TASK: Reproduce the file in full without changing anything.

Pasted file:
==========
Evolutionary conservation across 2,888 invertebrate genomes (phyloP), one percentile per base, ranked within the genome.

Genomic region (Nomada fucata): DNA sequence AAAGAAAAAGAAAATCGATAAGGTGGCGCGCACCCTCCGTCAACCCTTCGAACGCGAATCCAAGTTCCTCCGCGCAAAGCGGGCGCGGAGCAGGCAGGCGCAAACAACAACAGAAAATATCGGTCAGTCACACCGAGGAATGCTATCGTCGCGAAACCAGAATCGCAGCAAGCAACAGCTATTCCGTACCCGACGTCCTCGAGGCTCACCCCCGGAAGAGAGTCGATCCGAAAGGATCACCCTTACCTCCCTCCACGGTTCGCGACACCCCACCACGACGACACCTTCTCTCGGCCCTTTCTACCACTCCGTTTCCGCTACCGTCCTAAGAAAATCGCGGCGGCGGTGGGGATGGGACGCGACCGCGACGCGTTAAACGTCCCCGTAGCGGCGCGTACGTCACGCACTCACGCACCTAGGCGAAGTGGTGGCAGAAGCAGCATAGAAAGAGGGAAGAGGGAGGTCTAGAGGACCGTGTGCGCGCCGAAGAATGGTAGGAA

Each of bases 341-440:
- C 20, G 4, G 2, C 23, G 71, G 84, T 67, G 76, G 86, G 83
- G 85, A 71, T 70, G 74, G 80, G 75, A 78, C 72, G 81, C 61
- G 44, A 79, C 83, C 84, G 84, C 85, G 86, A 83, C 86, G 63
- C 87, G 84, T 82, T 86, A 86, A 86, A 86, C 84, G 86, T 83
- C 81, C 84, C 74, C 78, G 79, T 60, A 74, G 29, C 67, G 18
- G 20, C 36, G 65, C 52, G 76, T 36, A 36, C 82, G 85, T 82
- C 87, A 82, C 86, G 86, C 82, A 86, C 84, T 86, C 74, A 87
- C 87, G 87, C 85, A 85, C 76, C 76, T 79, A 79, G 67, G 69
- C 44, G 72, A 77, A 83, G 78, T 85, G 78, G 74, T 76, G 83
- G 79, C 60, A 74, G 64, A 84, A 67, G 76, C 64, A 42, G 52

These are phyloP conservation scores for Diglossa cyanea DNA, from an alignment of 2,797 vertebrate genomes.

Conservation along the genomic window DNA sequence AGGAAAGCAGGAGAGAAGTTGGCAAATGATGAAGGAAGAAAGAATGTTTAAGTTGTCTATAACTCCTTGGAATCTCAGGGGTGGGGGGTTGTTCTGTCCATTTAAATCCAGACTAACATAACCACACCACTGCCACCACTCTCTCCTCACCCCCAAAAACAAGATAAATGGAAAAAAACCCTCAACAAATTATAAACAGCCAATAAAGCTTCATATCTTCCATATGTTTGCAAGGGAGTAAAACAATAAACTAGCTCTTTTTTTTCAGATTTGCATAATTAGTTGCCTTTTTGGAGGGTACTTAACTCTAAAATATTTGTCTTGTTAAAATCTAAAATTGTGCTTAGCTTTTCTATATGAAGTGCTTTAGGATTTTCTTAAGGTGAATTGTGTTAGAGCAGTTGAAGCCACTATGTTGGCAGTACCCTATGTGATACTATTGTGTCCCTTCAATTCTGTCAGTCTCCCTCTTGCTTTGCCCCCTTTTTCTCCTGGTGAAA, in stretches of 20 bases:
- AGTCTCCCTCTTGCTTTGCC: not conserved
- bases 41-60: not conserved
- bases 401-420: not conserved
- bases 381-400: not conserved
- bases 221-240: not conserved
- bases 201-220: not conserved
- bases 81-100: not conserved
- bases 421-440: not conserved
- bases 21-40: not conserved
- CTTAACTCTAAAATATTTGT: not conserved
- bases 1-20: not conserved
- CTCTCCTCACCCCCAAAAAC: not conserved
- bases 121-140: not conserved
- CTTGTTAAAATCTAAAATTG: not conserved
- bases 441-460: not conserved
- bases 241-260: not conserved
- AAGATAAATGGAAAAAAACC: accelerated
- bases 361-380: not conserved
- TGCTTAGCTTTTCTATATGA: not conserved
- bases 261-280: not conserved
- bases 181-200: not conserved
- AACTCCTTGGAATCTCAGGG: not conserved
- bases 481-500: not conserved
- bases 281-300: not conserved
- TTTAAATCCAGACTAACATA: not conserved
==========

Evolutionary conservation across 2,888 invertebrate genomes (phyloP), one percentile per base, ranked within the genome.

Genomic region (Nomada fucata): DNA sequence AAAGAAAAAGAAAATCGATAAGGTGGCGCGCACCCTCCGTCAACCCTTCGAACGCGAATCCAAGTTCCTCCGCGCAAAGCGGGCGCGGAGCAGGCAGGCGCAAACAACAACAGAAAATATCGGTCAGTCACACCGAGGAATGCTATCGTCGCGAAACCAGAATCGCAGCAAGCAACAGCTATTCCGTACCCGACGTCCTCGAGGCTCACCCCCGGAAGAGAGTCGATCCGAAAGGATCACCCTTACCTCCCTCCACGGTTCGCGACACCCCACCACGACGACACCTTCTCTCGGCCCTTTCTACCACTCCGTTTCCGCTACCGTCCTAAGAAAATCGCGGCGGCGGTGGGGATGGGACGCGACCGCGACGCGTTAAACGTCCCCGTAGCGGCGCGTACGTCACGCACTCACGCACCTAGGCGAAGTGGTGGCAGAAGCAGCATAGAAAGAGGGAAGAGGGAGGTCTAGAGGACCGTGTGCGCGCCGAAGAATGGTAGGAA

Each of bases 341-440:
- C 20, G 4, G 2, C 23, G 71, G 84, T 67, G 76, G 86, G 83
- G 85, A 71, T 70, G 74, G 80, G 75, A 78, C 72, G 81, C 61
- G 44, A 79, C 83, C 84, G 84, C 85, G 86, A 83, C 86, G 63
- C 87, G 84, T 82, T 86, A 86, A 86, A 86, C 84, G 86, T 83
- C 81, C 84, C 74, C 78, G 79, T 60, A 74, G 29, C 67, G 18
- G 20, C 36, G 65, C 52, G 76, T 36, A 36, C 82, G 85, T 82
- C 87, A 82, C 86, G 86, C 82, A 86, C 84, T 86, C 74, A 87
- C 87, G 87, C 85, A 85, C 76, C 76, T 79, A 79, G 67, G 69
- C 44, G 72, A 77, A 83, G 78, T 85, G 78, G 74, T 76, G 83
- G 79, C 60, A 74, G 64, A 84, A 67, G 76, C 64, A 42, G 52

These are phyloP conservation scores for Diglossa cyanea DNA, from an alignment of 2,797 vertebrate genomes.

Conservation along the genomic window DNA sequence AGGAAAGCAGGAGAGAAGTTGGCAAATGATGAAGGAAGAAAGAATGTTTAAGTTGTCTATAACTCCTTGGAATCTCAGGGGTGGGGGGTTGTTCTGTCCATTTAAATCCAGACTAACATAACCACACCACTGCCACCACTCTCTCCTCACCCCCAAAAACAAGATAAATGGAAAAAAACCCTCAACAAATTATAAACAGCCAATAAAGCTTCATATCTTCCATATGTTTGCAAGGGAGTAAAACAATAAACTAGCTCTTTTTTTTCAGATTTGCATAATTAGTTGCCTTTTTGGAGGGTACTTAACTCTAAAATATTTGTCTTGTTAAAATCTAAAATTGTGCTTAGCTTTTCTATATGAAGTGCTTTAGGATTTTCTTAAGGTGAATTGTGTTAGAGCAGTTGAAGCCACTATGTTGGCAGTACCCTATGTGATACTATTGTGTCCCTTCAATTCTGTCAGTCTCCCTCTTGCTTTGCCCCCTTTTTCTCCTGGTGAAA, in stretches of 20 bases:
- AGTCTCCCTCTTGCTTTGCC: not conserved
- bases 41-60: not conserved
- bases 401-420: not conserved
- bases 381-400: not conserved
- bases 221-240: not conserved
- bases 201-220: not conserved
- bases 81-100: not conserved
- bases 421-440: not conserved
- bases 21-40: not conserved
- CTTAACTCTAAAATATTTGT: not conserved
- bases 1-20: not conserved
- CTCTCCTCACCCCCAAAAAC: not conserved
- bases 121-140: not conserved
- CTTGTTAAAATCTAAAATTG: not conserved
- bases 441-460: not conserved
- bases 241-260: not conserved
- AAGATAAATGGAAAAAAACC: accelerated
- bases 361-380: not conserved
- TGCTTAGCTTTTCTATATGA: not conserved
- bases 261-280: not conserved
- bases 181-200: not conserved
- AACTCCTTGGAATCTCAGGG: not conserved
- bases 481-500: not conserved
- bases 281-300: not conserved
- TTTAAATCCAGACTAACATA: not conserved